“Part of the ur­gency of this stay-at-home or­der is that with­out the abil­ity to do test­ing widely across the pop­u­la­tion and test ab­so­lutely ev­ery­one who has symp­toms — like fever, cough, short­ness of breath — we need to re­duce the spread this way be­cause it’s un­likely we’ll be able to test every­body and know who has it and who doesn’t,” Greiner said.

Un­der the or­der, res­i­dents can still par­tic­i­pate in “es­sen­tial ac­tiv­i­ties.” That means they can go to work if their em­ployer is deemed an es­sen­tial busi­ness. Gro­cery stores are open. Restau­rants can ful­fill pick-up, drive-thru and de­liv­ery or­ders but are barred from serv­ing dine-in cus­tomers.

Wed­dings, fu­ner­als and sim­i­lar cer­e­mo­nial ser­vices are not con­sid­ered es­sen­tial ac­tiv­i­ties.

Lu­cas said it was “heart­break­ing” to him that fu­ner­als and wed­dings can­not be held as usual. Fu­ner­als, he said, fre­quently are at­tended by at-risk pop­u­la­tions. So­cial dis­tanc­ing has to be ob­served in such cases.

The busi­nesses deemed “es­sen­tial” and al­lowed to con­tinue in-per­son op­er­a­tions and nu­mer­ous and de­fined broadly. They in­clude banks and fi­nan­cial in­sti­tu­tions; health care or­ga­ni­za­tions; gro­cery sto­ries and phar­ma­cies; home main­te­nance work­ers, such as elec­tri­cians and plumbers; mail­ing and shipping ser­vices and busi­nesses that sup­ply es­sen­tial busi­nesses.

Res­i­dents are or­dered to ob­serve so­cial dis­tanc­ing re­quire­ments, which in­clude stay­ing six feet away from other in­di­vid­u­als, wash­ing hands fre­quently and for at least 20 sec­onds or us­ing hand san­i­tizer, clean­ing sur­faces and not shak­ing hands.

“What we clearly know about COVID-19 tells us that we need to take this ac­tion,” said David Alvey, Mayor of the Uni­fied Govern­ment of Wyan­dotte County.

Alvey noted of­fi­cials have been ac­cused of act­ing out of fear. He said he will “freely ad­mit” he fears for the health and safety of the com­mu­nity.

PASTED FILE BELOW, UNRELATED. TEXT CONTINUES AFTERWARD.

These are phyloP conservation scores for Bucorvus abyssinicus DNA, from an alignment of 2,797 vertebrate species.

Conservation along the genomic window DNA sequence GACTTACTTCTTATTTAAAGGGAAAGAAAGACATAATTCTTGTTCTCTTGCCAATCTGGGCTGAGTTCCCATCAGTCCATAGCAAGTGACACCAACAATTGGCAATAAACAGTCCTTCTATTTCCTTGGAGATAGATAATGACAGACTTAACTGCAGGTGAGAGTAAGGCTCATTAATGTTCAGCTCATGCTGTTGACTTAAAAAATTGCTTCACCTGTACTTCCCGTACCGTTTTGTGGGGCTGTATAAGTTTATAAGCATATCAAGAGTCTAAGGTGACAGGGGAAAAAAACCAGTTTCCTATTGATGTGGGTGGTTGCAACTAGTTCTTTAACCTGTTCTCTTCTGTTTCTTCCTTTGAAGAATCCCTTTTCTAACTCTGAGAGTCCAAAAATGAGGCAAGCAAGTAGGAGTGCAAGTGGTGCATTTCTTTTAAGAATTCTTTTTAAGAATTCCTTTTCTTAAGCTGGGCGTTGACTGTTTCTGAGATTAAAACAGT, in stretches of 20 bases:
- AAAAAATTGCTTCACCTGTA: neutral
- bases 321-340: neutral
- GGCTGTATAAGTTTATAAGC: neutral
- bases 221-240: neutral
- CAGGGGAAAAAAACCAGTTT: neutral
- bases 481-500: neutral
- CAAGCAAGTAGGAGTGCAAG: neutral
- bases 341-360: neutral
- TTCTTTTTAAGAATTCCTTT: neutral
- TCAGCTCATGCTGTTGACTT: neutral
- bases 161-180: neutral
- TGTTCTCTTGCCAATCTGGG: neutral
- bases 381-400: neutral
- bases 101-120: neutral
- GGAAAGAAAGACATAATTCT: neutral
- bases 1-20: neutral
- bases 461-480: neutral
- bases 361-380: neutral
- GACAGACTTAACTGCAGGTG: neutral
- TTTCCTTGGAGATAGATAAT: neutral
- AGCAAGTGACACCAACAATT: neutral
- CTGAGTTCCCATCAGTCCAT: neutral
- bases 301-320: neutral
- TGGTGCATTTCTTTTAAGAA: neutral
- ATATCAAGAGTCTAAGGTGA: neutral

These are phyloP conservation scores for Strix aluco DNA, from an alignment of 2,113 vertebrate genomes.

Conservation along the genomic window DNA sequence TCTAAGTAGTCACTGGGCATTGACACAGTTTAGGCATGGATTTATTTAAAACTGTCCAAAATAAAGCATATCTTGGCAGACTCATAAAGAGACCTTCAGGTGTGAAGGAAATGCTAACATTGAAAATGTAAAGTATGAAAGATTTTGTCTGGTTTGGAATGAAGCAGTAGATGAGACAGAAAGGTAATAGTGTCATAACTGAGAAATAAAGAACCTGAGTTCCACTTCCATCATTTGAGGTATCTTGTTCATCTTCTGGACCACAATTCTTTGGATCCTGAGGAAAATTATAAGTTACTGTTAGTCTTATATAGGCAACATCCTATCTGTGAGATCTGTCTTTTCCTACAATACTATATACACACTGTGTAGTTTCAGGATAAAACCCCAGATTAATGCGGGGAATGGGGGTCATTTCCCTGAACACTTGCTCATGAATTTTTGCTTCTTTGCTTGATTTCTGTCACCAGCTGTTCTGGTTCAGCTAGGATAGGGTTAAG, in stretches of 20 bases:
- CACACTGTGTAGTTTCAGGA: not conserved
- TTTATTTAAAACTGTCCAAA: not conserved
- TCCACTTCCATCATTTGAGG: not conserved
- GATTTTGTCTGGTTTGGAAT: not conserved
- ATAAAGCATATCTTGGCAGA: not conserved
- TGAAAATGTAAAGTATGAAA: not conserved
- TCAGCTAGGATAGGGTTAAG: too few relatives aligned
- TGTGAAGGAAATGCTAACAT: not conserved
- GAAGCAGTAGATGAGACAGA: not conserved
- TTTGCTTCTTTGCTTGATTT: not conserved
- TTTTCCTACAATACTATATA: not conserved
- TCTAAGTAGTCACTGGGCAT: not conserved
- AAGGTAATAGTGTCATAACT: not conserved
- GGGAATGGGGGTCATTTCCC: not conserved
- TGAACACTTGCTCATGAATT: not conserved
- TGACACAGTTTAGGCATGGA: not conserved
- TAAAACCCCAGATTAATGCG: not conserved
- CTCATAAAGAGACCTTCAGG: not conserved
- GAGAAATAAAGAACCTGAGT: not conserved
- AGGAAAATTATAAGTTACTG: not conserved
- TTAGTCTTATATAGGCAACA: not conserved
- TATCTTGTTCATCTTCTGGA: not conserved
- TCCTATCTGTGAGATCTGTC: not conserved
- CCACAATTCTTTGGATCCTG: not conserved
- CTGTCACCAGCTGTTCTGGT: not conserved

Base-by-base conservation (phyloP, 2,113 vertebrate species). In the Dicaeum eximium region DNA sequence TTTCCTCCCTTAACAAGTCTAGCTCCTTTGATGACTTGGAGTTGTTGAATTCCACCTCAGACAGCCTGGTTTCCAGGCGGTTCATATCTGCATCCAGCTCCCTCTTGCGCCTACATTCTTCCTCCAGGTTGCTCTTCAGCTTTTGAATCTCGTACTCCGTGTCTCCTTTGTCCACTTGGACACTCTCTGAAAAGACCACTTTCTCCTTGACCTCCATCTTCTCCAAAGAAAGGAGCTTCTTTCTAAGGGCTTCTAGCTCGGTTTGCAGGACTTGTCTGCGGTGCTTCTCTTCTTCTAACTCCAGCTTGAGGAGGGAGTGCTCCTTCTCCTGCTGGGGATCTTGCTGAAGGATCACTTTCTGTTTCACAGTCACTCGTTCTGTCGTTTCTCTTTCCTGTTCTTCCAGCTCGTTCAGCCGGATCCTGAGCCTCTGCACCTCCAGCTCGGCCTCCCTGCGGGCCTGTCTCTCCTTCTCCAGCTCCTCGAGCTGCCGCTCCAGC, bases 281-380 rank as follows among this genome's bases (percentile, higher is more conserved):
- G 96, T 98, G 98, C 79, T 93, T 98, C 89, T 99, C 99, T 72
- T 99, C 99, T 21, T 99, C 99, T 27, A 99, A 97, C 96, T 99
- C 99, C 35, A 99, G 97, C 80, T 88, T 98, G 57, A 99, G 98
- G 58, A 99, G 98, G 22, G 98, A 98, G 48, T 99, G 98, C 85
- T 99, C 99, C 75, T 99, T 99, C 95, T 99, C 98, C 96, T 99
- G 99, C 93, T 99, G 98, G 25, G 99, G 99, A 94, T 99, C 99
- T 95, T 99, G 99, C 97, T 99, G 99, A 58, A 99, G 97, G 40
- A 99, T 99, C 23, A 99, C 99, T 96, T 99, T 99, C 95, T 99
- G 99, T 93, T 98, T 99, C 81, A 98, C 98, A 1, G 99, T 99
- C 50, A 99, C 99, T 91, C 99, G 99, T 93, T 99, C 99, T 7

“We ex­pe­ri­ence well­founded fear, but we do not cower, and we do not hide. That is not the spirit of Wyan­dotte County or of the Kansas City re­gion,” he said.

The or­ders should be largely self-en­forced, Lu­cas said. The city would seek to use agen­cies such as the depart­ment of reg­u­lated in­dus­tries and the health depart­ment as nec­es­sary.

Break­ing the rules of the or­der, how­ever, in Kansas City is con­sid­ered an or­di­nance vi­o­la­tion, pun­ish­able by up to $500 fine and up to 6 months in jail.

“In terms of po­lice in­volve­ment . . . I do not want them in the po­si­tion of ask­ing peo­ple where they’re go­ing.”

Some pop­u­la­tions, such as the home­less, will be hurt worse dur­ing the pan­demic, Lu­cas said. He en­cour­aged lead­ers and in­di­vid­u­als to sup­port those at-risk groups.

“I en­cour­age any of you who has the op­por­tu­nity to pro­vide fi­nan­cial sup­port to do so,” he said.

WORK­ING AS A RE­GION

That of­fi­cials from all three coun­ties and Kansas City ap­peared to­gether was in part meant to demon­strate that lim­it­ing the coro­n­avirus spread would de­mand re­gional co­op­er­a­tion.

Lu­cas noted that the last time area lead­ers gath­ered at Union Sta­tion was for the Kansas City Chiefs’ Su­per Bowl pa­rade.

“At that time, we rec­og­nized that there were no lines,” Lu­cas said. “No­body was ask­ing if you were a fan from Kansas or Mis­souri or any­where else. We rec­og­nized that we stood as one and one com­mu­nity, and that’s why we’re back here to­day. In times of cel­e­bra­tion, in times of pain, in times of sac­ri­fice, we rec­og­nize that there aren’t lines — that our re­gional dis­tinc­tions or bound­aries or dif­fer­ent jobs or dif­fer­ent ti­tles mat­ter less be­cause pub­lic safety, pub­lic health, our com­mu­nity’s sur­vival are so im­por­tant.”

Lu­cas said he is of­ten asked when the cri­sis will end, but that he doesn’t know.

“What we know is that we’re go­ing to do what is nec­es­sary to make sure our com­mu­nity is safe,” he said. “There’s no rea­son to go out and hoard. There’s no rea­son to go out and fight oth­ers.”

Though there are many busi­ness sec­tors deemed es­sen­tial, Eil­ert said he hopes those or­ga­ni­za­tions would work with their em­ploy­ees to en­sure safety.

“This is se­ri­ous, and it’s only with the to­tal co­op­er­a­tion of our com­mu­nity . . . can we be suc­cess­ful in mit­i­gat­ing the spread,” Eil­ert said.

“To­gether we can make a dif­fer­ence in the is­sues and the chal­lenges that we face to­day.”